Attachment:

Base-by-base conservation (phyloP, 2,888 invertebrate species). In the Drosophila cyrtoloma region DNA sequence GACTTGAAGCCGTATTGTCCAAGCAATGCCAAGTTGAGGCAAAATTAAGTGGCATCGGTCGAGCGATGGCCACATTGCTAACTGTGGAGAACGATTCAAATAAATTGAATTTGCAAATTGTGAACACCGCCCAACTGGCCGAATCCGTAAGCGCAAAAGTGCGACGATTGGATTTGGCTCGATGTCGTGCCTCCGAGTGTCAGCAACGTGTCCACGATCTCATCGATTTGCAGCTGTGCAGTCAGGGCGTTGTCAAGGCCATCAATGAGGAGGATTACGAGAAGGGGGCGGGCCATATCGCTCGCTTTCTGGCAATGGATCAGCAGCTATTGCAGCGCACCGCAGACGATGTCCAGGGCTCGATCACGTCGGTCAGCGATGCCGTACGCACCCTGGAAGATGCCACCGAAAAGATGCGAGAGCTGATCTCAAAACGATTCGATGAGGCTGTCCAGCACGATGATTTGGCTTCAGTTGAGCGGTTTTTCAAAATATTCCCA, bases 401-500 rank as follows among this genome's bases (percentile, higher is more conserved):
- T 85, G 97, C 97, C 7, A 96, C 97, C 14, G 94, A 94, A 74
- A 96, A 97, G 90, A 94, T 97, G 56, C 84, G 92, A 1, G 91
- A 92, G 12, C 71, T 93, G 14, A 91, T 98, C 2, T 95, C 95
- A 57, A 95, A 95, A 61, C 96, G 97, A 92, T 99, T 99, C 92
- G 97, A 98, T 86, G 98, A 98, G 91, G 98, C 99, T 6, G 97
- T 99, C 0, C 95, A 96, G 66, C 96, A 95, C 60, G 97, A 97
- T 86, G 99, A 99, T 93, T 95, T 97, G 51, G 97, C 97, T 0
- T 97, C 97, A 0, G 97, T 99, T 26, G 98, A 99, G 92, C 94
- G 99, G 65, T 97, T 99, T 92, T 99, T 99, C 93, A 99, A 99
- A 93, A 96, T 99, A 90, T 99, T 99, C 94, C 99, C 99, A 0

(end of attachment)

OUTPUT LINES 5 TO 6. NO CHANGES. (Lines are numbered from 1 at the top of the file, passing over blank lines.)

- A 57, A 95, A 95, A 61, C 96, G 97, A 92, T 99, T 99, C 92
- G 97, A 98, T 86, G 98, A 98, G 91, G 98, C 99, T 6, G 97